The win snapped the Mets' four-game losing streak. They had lost seven of eight.
The Giants have lost 10 of their last 11 games, 12 of their last 14 and 19 of their last 24.
After being held to five runs over their last three games, the Mets broke out their hitting slump, combining for 20 hits.
All but one Mets starter (Jose Reyes) had at least one hit and all but two (Reyes and Cabrera) drove in at least one run.
Seth Lugo (2-1) won for the third time in his last four starts. He gave up four runs in 5 2/3 innings and was 1 for 2 with one RBI.
Gorkys Hernandez hit a two-out, two-run single in the bottom of the sixth off Lugo that spoiled his bid for a fifth straight quality start.
Cespedes' ninth homer of the season highlighted a six-run second inning in which the Mets sent 10 batters to the plate.
Cespedes had a double in the sixth that highlighted a three-run inning.
In 13 games since coming off the disabled list Cespedes is 17 for 43 with seven extra-base hits including three home runs.
He's 8 for 18 with three home runs in his last four games at AT&T Park going back to last season.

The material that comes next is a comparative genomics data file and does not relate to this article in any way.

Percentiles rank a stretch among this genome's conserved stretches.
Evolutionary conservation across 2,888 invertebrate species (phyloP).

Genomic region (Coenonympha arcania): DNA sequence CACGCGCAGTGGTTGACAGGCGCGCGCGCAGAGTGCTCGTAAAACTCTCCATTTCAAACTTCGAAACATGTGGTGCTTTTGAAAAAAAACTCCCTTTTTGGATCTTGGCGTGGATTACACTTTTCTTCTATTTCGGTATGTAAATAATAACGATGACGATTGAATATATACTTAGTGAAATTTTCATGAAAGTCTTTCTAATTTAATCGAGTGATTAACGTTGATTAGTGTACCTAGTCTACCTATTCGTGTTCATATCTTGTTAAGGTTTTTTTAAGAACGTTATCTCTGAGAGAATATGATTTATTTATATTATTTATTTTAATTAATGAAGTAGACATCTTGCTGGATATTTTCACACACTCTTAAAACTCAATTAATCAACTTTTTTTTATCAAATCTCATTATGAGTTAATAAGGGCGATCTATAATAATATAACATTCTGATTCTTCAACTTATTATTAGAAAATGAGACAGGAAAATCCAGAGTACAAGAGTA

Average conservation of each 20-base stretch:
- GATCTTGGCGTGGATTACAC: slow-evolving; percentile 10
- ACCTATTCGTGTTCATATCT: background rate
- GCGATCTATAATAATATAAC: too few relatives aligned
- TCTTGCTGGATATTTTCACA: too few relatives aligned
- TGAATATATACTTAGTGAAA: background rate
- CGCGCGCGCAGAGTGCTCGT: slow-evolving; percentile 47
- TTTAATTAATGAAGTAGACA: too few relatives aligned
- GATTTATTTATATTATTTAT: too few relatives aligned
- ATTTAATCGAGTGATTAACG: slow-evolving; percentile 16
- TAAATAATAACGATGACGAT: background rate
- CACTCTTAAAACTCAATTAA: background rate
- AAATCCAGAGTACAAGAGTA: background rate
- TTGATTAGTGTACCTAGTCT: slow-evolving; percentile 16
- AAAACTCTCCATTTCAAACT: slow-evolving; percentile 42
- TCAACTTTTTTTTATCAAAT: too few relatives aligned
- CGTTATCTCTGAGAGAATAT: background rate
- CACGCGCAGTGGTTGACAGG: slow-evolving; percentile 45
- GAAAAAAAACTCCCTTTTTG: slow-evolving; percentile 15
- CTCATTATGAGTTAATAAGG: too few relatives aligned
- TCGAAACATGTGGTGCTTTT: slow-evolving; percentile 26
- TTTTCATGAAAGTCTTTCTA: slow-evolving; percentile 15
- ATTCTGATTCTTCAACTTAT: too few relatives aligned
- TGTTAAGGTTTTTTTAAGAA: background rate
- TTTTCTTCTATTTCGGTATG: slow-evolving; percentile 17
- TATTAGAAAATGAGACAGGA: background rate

Ty Blach (4-5) gave up seven runs in three innings. He's 0-3 with a 6.84 ERA in his last five starts.
Cabrera was activated from the disabled list and inserted into the New York Mets' starting lineup at second base rather than shortstop and he said he wants to be traded. Cabrera had three hits Friday night.
The 31-year-old, a two-time All-Star and a veteran of 11 big league seasons, had not started at second since Sept. 28, 2014. The Mets started Jose Reyes at shortstop against San Francisco on Friday night and Wilmer Flores at third.
Mets: Second-round draft selection Mark Vientos signed out of high school for a $1.5 million signing bonus. The infielder was the 59th overall selection in this year's draft. . The Mets also signed their third- and fifth-round picks, OF Quinn Brodey and 1B/OF Matt Winaker (both from Stanford). . Brodey signed for a $500,000 bonus and Winaker for $280,000.
Giants: LHP Madison Bumgarner (separated left shoulder) threw 45 pitches in a simulated game on Wednesday at the team's spring training complex in Scottsdale, Arizona. . Utilityman Eduardo Nunez went on the 10-day DL with a hamstring injury. The Giants activated 3B Conor Gillaspie (back spasms).
Mets RHP Jacob deGrom (6-3, 394 ERA) has allowed one earned run over 17 innings in his last two starts. He's 3-1 with a 3.62 ERA in five career starts against the Giants. San Francisco RHP Johnny Cueto (5-7, 4.42) is 1-6 with a 4.13 ERA in his last nine starts. He's 4-4 with a 3.75 ERA in 12 career starts against the Mets